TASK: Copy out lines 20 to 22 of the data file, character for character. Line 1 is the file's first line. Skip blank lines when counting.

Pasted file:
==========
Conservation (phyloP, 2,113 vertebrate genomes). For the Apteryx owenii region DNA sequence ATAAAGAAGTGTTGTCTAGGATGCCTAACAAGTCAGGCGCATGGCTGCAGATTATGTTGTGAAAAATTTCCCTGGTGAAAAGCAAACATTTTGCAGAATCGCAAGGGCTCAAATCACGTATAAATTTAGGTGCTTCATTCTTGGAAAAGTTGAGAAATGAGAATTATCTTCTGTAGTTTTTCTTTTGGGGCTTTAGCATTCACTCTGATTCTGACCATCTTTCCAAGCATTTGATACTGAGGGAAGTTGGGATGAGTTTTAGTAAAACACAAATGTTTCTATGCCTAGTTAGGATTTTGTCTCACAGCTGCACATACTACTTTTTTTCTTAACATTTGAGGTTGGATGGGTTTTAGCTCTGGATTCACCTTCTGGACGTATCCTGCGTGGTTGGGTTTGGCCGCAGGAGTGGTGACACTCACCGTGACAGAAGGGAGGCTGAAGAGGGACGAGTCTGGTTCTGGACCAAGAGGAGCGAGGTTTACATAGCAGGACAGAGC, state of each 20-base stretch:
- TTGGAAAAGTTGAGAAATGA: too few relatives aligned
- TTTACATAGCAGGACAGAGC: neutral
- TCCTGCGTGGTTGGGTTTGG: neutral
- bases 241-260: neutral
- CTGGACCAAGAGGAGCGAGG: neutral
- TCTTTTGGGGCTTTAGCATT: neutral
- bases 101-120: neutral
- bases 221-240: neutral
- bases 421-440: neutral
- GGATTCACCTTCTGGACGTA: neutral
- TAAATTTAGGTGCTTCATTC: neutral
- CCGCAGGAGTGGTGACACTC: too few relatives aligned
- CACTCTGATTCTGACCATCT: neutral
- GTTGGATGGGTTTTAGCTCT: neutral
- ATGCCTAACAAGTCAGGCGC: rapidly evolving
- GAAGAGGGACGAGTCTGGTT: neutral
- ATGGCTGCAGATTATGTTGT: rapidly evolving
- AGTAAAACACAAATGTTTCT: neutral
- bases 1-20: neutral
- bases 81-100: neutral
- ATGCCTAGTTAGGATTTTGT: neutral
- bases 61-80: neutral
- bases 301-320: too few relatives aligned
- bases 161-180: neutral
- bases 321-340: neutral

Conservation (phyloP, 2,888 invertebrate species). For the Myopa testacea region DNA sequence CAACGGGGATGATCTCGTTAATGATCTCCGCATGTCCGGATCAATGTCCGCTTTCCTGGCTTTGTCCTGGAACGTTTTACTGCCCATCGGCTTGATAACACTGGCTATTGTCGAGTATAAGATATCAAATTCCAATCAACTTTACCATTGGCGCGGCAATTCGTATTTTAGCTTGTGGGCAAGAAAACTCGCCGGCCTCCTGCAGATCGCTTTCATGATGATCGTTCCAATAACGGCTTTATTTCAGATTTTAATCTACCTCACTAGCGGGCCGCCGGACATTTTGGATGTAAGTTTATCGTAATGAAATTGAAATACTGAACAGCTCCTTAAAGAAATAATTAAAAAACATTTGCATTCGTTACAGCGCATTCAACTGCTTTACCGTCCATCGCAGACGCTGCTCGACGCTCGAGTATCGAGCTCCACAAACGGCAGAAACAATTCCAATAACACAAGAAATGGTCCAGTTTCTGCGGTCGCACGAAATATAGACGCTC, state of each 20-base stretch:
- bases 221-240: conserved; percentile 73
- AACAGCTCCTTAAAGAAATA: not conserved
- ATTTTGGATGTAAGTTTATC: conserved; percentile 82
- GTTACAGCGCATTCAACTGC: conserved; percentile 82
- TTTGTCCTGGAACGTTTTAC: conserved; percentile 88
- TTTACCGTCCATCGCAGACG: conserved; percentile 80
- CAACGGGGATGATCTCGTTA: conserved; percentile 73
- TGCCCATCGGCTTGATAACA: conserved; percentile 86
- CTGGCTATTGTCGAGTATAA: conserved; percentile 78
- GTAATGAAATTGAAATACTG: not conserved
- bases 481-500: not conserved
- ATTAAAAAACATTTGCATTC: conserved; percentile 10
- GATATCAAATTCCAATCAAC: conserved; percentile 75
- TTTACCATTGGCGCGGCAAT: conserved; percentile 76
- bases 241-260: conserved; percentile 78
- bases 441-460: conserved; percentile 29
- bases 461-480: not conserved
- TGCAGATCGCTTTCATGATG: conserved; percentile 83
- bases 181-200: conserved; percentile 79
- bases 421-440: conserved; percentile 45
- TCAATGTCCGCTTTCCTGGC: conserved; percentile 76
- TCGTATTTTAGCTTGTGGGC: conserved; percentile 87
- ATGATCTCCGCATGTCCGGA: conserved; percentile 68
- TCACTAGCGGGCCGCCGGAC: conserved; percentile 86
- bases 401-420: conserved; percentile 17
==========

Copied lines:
- bases 1-20: neutral
- bases 81-100: neutral
- ATGCCTAGTTAGGATTTTGT: neutral